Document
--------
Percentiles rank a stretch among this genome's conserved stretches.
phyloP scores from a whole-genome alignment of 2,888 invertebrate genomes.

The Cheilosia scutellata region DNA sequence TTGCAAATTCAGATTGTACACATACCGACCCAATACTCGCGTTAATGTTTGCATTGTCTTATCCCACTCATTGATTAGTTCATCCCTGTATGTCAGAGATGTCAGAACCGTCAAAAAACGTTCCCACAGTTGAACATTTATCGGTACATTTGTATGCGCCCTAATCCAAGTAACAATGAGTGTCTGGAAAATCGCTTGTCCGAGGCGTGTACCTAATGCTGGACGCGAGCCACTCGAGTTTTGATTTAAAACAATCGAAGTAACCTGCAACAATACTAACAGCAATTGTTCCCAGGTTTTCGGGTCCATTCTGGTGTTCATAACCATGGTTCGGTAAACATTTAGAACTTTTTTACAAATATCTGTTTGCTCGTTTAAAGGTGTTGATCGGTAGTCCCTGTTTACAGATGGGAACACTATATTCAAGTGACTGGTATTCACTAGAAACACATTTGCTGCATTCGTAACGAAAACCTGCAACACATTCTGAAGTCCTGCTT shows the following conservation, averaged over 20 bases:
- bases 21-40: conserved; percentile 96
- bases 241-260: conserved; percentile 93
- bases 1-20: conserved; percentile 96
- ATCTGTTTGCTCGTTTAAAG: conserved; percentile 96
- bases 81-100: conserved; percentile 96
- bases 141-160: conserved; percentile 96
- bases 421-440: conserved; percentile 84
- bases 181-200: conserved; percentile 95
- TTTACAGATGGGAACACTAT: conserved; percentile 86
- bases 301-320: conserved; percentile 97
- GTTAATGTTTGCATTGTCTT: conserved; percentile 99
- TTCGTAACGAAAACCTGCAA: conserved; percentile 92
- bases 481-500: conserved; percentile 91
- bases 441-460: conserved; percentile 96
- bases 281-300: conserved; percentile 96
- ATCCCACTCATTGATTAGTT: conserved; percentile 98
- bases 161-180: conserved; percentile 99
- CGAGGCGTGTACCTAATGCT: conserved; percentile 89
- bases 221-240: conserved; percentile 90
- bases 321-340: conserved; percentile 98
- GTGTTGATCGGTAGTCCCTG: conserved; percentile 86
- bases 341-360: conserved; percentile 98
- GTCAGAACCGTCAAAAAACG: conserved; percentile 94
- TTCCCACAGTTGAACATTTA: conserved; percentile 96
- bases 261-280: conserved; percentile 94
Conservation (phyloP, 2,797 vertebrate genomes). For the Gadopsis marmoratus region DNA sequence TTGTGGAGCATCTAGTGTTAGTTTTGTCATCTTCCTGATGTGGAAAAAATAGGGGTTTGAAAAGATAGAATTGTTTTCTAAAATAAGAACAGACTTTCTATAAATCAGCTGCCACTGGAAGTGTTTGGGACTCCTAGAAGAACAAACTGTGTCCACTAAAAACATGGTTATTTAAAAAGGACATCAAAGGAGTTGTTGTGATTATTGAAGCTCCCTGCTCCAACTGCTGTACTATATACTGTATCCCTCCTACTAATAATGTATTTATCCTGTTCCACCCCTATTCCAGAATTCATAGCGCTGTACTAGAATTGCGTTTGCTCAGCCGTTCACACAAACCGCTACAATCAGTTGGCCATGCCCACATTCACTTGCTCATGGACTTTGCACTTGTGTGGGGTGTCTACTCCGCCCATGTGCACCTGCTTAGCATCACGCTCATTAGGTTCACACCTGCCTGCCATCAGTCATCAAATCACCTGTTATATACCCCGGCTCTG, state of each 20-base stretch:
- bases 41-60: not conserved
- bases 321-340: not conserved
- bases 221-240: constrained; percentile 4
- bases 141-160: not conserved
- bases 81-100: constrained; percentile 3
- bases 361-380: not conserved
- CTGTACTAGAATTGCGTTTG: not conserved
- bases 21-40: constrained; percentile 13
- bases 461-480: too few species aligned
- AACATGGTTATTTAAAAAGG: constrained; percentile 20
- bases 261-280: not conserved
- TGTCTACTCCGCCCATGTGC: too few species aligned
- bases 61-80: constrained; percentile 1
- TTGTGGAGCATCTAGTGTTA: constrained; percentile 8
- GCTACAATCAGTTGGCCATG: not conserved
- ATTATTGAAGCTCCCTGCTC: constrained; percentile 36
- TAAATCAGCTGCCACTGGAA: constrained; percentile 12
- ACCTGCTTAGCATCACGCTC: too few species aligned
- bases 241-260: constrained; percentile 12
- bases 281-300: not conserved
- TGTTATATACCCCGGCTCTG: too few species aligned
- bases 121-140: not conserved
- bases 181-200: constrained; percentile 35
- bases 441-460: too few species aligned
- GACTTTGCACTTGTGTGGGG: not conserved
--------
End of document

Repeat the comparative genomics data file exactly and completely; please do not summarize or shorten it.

Percentiles rank a stretch among this genome's conserved stretches.
phyloP scores from a whole-genome alignment of 2,888 invertebrate genomes.

The Cheilosia scutellata region DNA sequence TTGCAAATTCAGATTGTACACATACCGACCCAATACTCGCGTTAATGTTTGCATTGTCTTATCCCACTCATTGATTAGTTCATCCCTGTATGTCAGAGATGTCAGAACCGTCAAAAAACGTTCCCACAGTTGAACATTTATCGGTACATTTGTATGCGCCCTAATCCAAGTAACAATGAGTGTCTGGAAAATCGCTTGTCCGAGGCGTGTACCTAATGCTGGACGCGAGCCACTCGAGTTTTGATTTAAAACAATCGAAGTAACCTGCAACAATACTAACAGCAATTGTTCCCAGGTTTTCGGGTCCATTCTGGTGTTCATAACCATGGTTCGGTAAACATTTAGAACTTTTTTACAAATATCTGTTTGCTCGTTTAAAGGTGTTGATCGGTAGTCCCTGTTTACAGATGGGAACACTATATTCAAGTGACTGGTATTCACTAGAAACACATTTGCTGCATTCGTAACGAAAACCTGCAACACATTCTGAAGTCCTGCTT shows the following conservation, averaged over 20 bases:
- bases 21-40: conserved; percentile 96
- bases 241-260: conserved; percentile 93
- bases 1-20: conserved; percentile 96
- ATCTGTTTGCTCGTTTAAAG: conserved; percentile 96
- bases 81-100: conserved; percentile 96
- bases 141-160: conserved; percentile 96
- bases 421-440: conserved; percentile 84
- bases 181-200: conserved; percentile 95
- TTTACAGATGGGAACACTAT: conserved; percentile 86
- bases 301-320: conserved; percentile 97
- GTTAATGTTTGCATTGTCTT: conserved; percentile 99
- TTCGTAACGAAAACCTGCAA: conserved; percentile 92
- bases 481-500: conserved; percentile 91
- bases 441-460: conserved; percentile 96
- bases 281-300: conserved; percentile 96
- ATCCCACTCATTGATTAGTT: conserved; percentile 98
- bases 161-180: conserved; percentile 99
- CGAGGCGTGTACCTAATGCT: conserved; percentile 89
- bases 221-240: conserved; percentile 90
- bases 321-340: conserved; percentile 98
- GTGTTGATCGGTAGTCCCTG: conserved; percentile 86
- bases 341-360: conserved; percentile 98
- GTCAGAACCGTCAAAAAACG: conserved; percentile 94
- TTCCCACAGTTGAACATTTA: conserved; percentile 96
- bases 261-280: conserved; percentile 94
Conservation (phyloP, 2,797 vertebrate genomes). For the Gadopsis marmoratus region DNA sequence TTGTGGAGCATCTAGTGTTAGTTTTGTCATCTTCCTGATGTGGAAAAAATAGGGGTTTGAAAAGATAGAATTGTTTTCTAAAATAAGAACAGACTTTCTATAAATCAGCTGCCACTGGAAGTGTTTGGGACTCCTAGAAGAACAAACTGTGTCCACTAAAAACATGGTTATTTAAAAAGGACATCAAAGGAGTTGTTGTGATTATTGAAGCTCCCTGCTCCAACTGCTGTACTATATACTGTATCCCTCCTACTAATAATGTATTTATCCTGTTCCACCCCTATTCCAGAATTCATAGCGCTGTACTAGAATTGCGTTTGCTCAGCCGTTCACACAAACCGCTACAATCAGTTGGCCATGCCCACATTCACTTGCTCATGGACTTTGCACTTGTGTGGGGTGTCTACTCCGCCCATGTGCACCTGCTTAGCATCACGCTCATTAGGTTCACACCTGCCTGCCATCAGTCATCAAATCACCTGTTATATACCCCGGCTCTG, state of each 20-base stretch:
- bases 41-60: not conserved
- bases 321-340: not conserved
- bases 221-240: constrained; percentile 4
- bases 141-160: not conserved
- bases 81-100: constrained; percentile 3
- bases 361-380: not conserved
- CTGTACTAGAATTGCGTTTG: not conserved
- bases 21-40: constrained; percentile 13
- bases 461-480: too few species aligned
- AACATGGTTATTTAAAAAGG: constrained; percentile 20
- bases 261-280: not conserved
- TGTCTACTCCGCCCATGTGC: too few species aligned
- bases 61-80: constrained; percentile 1
- TTGTGGAGCATCTAGTGTTA: constrained; percentile 8
- GCTACAATCAGTTGGCCATG: not conserved
- ATTATTGAAGCTCCCTGCTC: constrained; percentile 36
- TAAATCAGCTGCCACTGGAA: constrained; percentile 12
- ACCTGCTTAGCATCACGCTC: too few species aligned
- bases 241-260: constrained; percentile 12
- bases 281-300: not conserved
- TGTTATATACCCCGGCTCTG: too few species aligned
- bases 121-140: not conserved
- bases 181-200: constrained; percentile 35
- bases 441-460: too few species aligned
- GACTTTGCACTTGTGTGGGG: not conserved